– 30 –

About postpunkmonk

graphic design | software UI design | remastering vinyl • record collector • satire • non-fiction
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14 Responses to Want List: Prince Estate Drops Robust ‘1999’ Boxed Set Of God®

  1. dhrichards says:

    I Know you don’t stream, but for my money ( or lack thereof) this is what streaming was made for.

    Like

    • postpunkmonk says:

      dhrichards – Yeah, but when the license expires the music vanishes. Unacceptable to me.

      Like

      • dhrichards says:

        True, true (Last month they took down all the Buggles singles they had up)

        Like

        • postpunkmonk says:

          dhrichards – Aieeeee!! See?! Streaming to me is a worst case scenario. It was bad enough when they decided that lawyers running record companies was acceptable. Now they have engineered the entire thing to stroke a lawyer’s sensibilities! It’s been a wet dream of the music industry to have compete control over what music we can potentially hear, and now without corporeal form, this is not only finally possible, but inevitable.

          Like

          • jsd says:

            Totally don’t agree about streaming. It’s great for previewing stuff, especially expensive box sets. If you like what you hear and want to keep it forever you can go buy the physical product (or less ephemeral digital product from bandcamp or whatnot.) Best of both worlds!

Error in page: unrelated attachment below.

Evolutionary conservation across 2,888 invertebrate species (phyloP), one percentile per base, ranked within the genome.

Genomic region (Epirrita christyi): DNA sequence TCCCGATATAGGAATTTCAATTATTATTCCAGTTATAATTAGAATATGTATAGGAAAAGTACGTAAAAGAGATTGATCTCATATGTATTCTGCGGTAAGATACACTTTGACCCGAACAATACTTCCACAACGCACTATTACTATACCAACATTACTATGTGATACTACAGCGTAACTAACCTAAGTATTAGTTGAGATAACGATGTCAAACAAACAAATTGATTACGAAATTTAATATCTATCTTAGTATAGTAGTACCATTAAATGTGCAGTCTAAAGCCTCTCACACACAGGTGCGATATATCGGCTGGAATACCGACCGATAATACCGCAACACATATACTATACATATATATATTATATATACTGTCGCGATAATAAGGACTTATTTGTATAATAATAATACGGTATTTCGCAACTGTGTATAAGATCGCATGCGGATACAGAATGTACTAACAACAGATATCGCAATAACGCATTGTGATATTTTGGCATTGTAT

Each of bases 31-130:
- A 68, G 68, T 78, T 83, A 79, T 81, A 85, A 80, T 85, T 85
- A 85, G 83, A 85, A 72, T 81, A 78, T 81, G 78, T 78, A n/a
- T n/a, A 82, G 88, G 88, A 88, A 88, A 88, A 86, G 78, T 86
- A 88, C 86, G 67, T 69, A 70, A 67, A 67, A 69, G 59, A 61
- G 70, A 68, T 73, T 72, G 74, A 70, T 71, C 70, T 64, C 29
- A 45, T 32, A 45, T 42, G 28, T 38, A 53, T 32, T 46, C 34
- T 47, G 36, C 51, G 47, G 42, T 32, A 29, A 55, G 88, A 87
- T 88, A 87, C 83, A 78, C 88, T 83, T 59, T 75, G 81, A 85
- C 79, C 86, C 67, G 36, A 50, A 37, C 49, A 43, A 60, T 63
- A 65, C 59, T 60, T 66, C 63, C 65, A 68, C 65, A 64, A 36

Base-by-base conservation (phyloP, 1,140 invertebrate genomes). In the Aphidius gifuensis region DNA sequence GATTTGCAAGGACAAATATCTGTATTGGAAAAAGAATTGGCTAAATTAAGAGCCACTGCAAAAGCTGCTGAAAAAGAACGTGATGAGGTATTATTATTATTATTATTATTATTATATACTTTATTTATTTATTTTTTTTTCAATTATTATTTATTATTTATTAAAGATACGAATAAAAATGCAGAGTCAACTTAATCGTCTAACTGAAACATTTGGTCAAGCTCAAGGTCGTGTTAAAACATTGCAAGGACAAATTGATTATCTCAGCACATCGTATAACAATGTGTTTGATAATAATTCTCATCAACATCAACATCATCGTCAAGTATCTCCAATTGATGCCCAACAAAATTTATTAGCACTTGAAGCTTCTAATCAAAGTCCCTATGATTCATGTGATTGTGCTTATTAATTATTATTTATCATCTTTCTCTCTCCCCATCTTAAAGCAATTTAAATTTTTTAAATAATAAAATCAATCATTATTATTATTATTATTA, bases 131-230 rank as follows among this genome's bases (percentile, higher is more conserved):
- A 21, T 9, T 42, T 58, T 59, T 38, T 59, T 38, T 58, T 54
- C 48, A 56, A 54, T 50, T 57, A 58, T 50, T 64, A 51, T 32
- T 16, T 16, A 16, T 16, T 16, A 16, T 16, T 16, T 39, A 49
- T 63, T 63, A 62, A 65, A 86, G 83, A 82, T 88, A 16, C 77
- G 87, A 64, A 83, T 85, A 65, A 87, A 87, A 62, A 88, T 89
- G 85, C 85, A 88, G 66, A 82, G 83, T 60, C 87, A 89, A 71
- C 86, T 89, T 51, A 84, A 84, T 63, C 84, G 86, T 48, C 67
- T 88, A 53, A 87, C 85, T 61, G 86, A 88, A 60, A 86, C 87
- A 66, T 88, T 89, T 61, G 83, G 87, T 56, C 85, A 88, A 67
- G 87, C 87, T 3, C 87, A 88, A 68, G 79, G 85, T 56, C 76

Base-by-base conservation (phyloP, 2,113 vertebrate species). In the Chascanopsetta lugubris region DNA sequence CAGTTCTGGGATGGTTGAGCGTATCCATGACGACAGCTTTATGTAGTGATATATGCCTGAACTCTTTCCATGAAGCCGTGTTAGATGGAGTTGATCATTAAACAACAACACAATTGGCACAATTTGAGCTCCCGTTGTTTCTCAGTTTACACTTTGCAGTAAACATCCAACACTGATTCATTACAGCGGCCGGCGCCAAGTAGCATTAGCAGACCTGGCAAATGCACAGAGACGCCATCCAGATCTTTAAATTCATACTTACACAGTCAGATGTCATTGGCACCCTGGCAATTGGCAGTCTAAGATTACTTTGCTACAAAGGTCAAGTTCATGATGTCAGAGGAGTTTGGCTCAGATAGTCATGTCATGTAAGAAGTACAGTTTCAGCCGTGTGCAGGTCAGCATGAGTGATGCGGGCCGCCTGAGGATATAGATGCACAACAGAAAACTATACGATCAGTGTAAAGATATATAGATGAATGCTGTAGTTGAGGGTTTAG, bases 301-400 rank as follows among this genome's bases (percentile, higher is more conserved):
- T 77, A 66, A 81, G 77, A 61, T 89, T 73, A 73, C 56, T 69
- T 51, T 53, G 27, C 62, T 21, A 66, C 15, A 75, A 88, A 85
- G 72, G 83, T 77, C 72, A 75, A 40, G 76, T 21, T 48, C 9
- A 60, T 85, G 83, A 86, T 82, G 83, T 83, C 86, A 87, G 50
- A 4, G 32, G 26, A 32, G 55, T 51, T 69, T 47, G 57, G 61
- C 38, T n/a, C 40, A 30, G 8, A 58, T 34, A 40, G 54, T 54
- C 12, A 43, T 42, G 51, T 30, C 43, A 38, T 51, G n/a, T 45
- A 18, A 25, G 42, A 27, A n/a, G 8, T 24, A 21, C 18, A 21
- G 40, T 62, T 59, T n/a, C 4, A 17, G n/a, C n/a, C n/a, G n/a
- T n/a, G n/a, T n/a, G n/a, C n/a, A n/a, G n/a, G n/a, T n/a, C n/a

Like

            • SimonH says:

              I understand the benefits of streaming but it’s not for me. I’m happy to go my own retro-uncool way… Of course if Urban Outfitters start selling CD players like they now sell cassette machines, then I become some version of retro cool… maybe:)

              Like

            • postpunkmonk says:

              jsd – My immunity to the lure of streaming is primarily down to access/control issues but also down to my music consumption lifestyle. I listen to CDs in my car. Occasionally, CDs in my home. I do not have a cell phone. I won’t have a cell phone. So streaming is not going to happen.

              I have downloads that I have bought or have gotten from bands that give them away, but the “form factor” of music in a file form is anything but convenient for me to listen to. If I get a promo DL from a band for review it takes me about a half a hour to tag all of the files correctly and laboriously transfer them to my iPod touch in order to have the tracks play back in the right order and with an image associated as a “cover.” And that’s on a good day.

              Then I can hear it in my car where critical listening is done on my daily (long) work commute. Subsequently, if I’m not going to review something as a DL, I usually don’t hear it. I barely listen to music on my computer. I have hundreds of files that I never hear. But they are there for “collections.”

              Like

  2. Tim says:

    Guns & Roses? You’ve read The Pet Shop Boys vs. America, haven’t you?

    There was recently a really interesting (and long) read over on the Guardian by someone who was auditioned by Prince to help write his autobiography.

    This set has it’s moments but not enough to make me quadruple dip on buying 1999.
    They need to present ”the vault” as a download store where you could buy things ala carte.

    Like

    • postpunkmonk says: